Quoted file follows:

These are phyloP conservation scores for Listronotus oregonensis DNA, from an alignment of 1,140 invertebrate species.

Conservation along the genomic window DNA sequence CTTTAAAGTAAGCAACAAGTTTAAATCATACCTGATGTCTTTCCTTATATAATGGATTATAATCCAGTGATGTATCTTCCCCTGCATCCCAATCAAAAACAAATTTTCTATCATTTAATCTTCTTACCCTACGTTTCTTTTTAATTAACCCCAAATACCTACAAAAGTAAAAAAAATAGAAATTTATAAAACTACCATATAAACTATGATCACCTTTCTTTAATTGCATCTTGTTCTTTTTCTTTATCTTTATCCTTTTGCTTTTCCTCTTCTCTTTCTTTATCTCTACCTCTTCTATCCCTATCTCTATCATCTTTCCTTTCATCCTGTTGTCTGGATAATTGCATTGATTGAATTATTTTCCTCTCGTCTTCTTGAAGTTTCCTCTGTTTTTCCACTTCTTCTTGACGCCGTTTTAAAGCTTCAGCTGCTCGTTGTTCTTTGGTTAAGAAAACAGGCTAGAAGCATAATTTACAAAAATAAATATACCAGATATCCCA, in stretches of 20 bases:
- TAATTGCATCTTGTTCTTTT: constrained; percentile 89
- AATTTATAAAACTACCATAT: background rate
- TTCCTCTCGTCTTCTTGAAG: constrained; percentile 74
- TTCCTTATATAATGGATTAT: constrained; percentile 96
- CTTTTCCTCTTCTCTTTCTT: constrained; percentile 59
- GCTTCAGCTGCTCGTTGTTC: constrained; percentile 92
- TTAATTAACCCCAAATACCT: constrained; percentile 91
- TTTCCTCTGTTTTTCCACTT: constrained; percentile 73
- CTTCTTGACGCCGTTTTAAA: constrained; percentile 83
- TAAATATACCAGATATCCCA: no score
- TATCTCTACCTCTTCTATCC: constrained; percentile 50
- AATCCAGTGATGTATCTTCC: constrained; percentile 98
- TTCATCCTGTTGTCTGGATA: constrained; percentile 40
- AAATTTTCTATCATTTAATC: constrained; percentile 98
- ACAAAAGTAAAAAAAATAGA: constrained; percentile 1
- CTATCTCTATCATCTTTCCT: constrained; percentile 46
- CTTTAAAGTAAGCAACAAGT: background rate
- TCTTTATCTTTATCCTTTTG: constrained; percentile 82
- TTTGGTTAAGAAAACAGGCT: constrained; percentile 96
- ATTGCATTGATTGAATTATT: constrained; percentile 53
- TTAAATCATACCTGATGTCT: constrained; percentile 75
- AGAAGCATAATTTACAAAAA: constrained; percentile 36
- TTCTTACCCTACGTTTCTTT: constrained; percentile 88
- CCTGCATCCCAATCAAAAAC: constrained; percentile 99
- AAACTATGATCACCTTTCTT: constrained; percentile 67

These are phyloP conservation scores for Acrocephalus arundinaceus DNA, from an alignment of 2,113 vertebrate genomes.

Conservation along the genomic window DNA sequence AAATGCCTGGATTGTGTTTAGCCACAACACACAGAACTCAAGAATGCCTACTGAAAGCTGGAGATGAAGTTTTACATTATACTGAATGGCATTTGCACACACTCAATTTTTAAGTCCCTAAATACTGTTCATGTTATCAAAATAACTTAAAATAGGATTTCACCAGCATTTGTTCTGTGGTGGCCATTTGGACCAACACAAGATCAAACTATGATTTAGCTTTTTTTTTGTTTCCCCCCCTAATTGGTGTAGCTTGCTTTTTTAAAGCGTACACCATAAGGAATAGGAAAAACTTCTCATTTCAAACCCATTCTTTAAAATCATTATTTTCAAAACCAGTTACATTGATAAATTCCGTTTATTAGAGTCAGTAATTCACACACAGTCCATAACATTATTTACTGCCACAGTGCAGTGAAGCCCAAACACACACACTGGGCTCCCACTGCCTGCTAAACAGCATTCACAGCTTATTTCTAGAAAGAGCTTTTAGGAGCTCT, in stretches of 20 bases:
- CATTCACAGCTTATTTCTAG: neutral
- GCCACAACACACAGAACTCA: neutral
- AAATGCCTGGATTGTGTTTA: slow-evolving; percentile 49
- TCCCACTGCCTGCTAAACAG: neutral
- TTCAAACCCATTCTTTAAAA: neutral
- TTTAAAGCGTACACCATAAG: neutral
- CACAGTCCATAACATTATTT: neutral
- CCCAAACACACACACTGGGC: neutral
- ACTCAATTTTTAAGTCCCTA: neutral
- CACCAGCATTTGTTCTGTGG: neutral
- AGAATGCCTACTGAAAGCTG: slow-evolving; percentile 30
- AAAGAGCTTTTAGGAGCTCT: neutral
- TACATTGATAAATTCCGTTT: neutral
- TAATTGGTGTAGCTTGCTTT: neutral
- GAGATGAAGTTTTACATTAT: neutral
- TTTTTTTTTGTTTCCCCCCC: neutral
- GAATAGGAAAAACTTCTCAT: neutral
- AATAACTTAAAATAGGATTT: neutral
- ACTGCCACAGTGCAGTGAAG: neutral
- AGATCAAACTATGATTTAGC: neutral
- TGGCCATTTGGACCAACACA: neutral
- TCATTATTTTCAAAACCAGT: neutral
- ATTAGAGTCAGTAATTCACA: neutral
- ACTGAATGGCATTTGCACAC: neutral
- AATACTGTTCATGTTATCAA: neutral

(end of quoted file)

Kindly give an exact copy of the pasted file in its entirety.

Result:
These are phyloP conservation scores for Listronotus oregonensis DNA, from an alignment of 1,140 invertebrate species.

Conservation along the genomic window DNA sequence CTTTAAAGTAAGCAACAAGTTTAAATCATACCTGATGTCTTTCCTTATATAATGGATTATAATCCAGTGATGTATCTTCCCCTGCATCCCAATCAAAAACAAATTTTCTATCATTTAATCTTCTTACCCTACGTTTCTTTTTAATTAACCCCAAATACCTACAAAAGTAAAAAAAATAGAAATTTATAAAACTACCATATAAACTATGATCACCTTTCTTTAATTGCATCTTGTTCTTTTTCTTTATCTTTATCCTTTTGCTTTTCCTCTTCTCTTTCTTTATCTCTACCTCTTCTATCCCTATCTCTATCATCTTTCCTTTCATCCTGTTGTCTGGATAATTGCATTGATTGAATTATTTTCCTCTCGTCTTCTTGAAGTTTCCTCTGTTTTTCCACTTCTTCTTGACGCCGTTTTAAAGCTTCAGCTGCTCGTTGTTCTTTGGTTAAGAAAACAGGCTAGAAGCATAATTTACAAAAATAAATATACCAGATATCCCA, in stretches of 20 bases:
- TAATTGCATCTTGTTCTTTT: constrained; percentile 89
- AATTTATAAAACTACCATAT: background rate
- TTCCTCTCGTCTTCTTGAAG: constrained; percentile 74
- TTCCTTATATAATGGATTAT: constrained; percentile 96
- CTTTTCCTCTTCTCTTTCTT: constrained; percentile 59
- GCTTCAGCTGCTCGTTGTTC: constrained; percentile 92
- TTAATTAACCCCAAATACCT: constrained; percentile 91
- TTTCCTCTGTTTTTCCACTT: constrained; percentile 73
- CTTCTTGACGCCGTTTTAAA: constrained; percentile 83
- TAAATATACCAGATATCCCA: no score
- TATCTCTACCTCTTCTATCC: constrained; percentile 50
- AATCCAGTGATGTATCTTCC: constrained; percentile 98
- TTCATCCTGTTGTCTGGATA: constrained; percentile 40
- AAATTTTCTATCATTTAATC: constrained; percentile 98
- ACAAAAGTAAAAAAAATAGA: constrained; percentile 1
- CTATCTCTATCATCTTTCCT: constrained; percentile 46
- CTTTAAAGTAAGCAACAAGT: background rate
- TCTTTATCTTTATCCTTTTG: constrained; percentile 82
- TTTGGTTAAGAAAACAGGCT: constrained; percentile 96
- ATTGCATTGATTGAATTATT: constrained; percentile 53
- TTAAATCATACCTGATGTCT: constrained; percentile 75
- AGAAGCATAATTTACAAAAA: constrained; percentile 36
- TTCTTACCCTACGTTTCTTT: constrained; percentile 88
- CCTGCATCCCAATCAAAAAC: constrained; percentile 99
- AAACTATGATCACCTTTCTT: constrained; percentile 67

These are phyloP conservation scores for Acrocephalus arundinaceus DNA, from an alignment of 2,113 vertebrate genomes.

Conservation along the genomic window DNA sequence AAATGCCTGGATTGTGTTTAGCCACAACACACAGAACTCAAGAATGCCTACTGAAAGCTGGAGATGAAGTTTTACATTATACTGAATGGCATTTGCACACACTCAATTTTTAAGTCCCTAAATACTGTTCATGTTATCAAAATAACTTAAAATAGGATTTCACCAGCATTTGTTCTGTGGTGGCCATTTGGACCAACACAAGATCAAACTATGATTTAGCTTTTTTTTTGTTTCCCCCCCTAATTGGTGTAGCTTGCTTTTTTAAAGCGTACACCATAAGGAATAGGAAAAACTTCTCATTTCAAACCCATTCTTTAAAATCATTATTTTCAAAACCAGTTACATTGATAAATTCCGTTTATTAGAGTCAGTAATTCACACACAGTCCATAACATTATTTACTGCCACAGTGCAGTGAAGCCCAAACACACACACTGGGCTCCCACTGCCTGCTAAACAGCATTCACAGCTTATTTCTAGAAAGAGCTTTTAGGAGCTCT, in stretches of 20 bases:
- CATTCACAGCTTATTTCTAG: neutral
- GCCACAACACACAGAACTCA: neutral
- AAATGCCTGGATTGTGTTTA: slow-evolving; percentile 49
- TCCCACTGCCTGCTAAACAG: neutral
- TTCAAACCCATTCTTTAAAA: neutral
- TTTAAAGCGTACACCATAAG: neutral
- CACAGTCCATAACATTATTT: neutral
- CCCAAACACACACACTGGGC: neutral
- ACTCAATTTTTAAGTCCCTA: neutral
- CACCAGCATTTGTTCTGTGG: neutral
- AGAATGCCTACTGAAAGCTG: slow-evolving; percentile 30
- AAAGAGCTTTTAGGAGCTCT: neutral
- TACATTGATAAATTCCGTTT: neutral
- TAATTGGTGTAGCTTGCTTT: neutral
- GAGATGAAGTTTTACATTAT: neutral
- TTTTTTTTTGTTTCCCCCCC: neutral
- GAATAGGAAAAACTTCTCAT: neutral
- AATAACTTAAAATAGGATTT: neutral
- ACTGCCACAGTGCAGTGAAG: neutral
- AGATCAAACTATGATTTAGC: neutral
- TGGCCATTTGGACCAACACA: neutral
- TCATTATTTTCAAAACCAGT: neutral
- ATTAGAGTCAGTAATTCACA: neutral
- ACTGAATGGCATTTGCACAC: neutral
- AATACTGTTCATGTTATCAA: neutral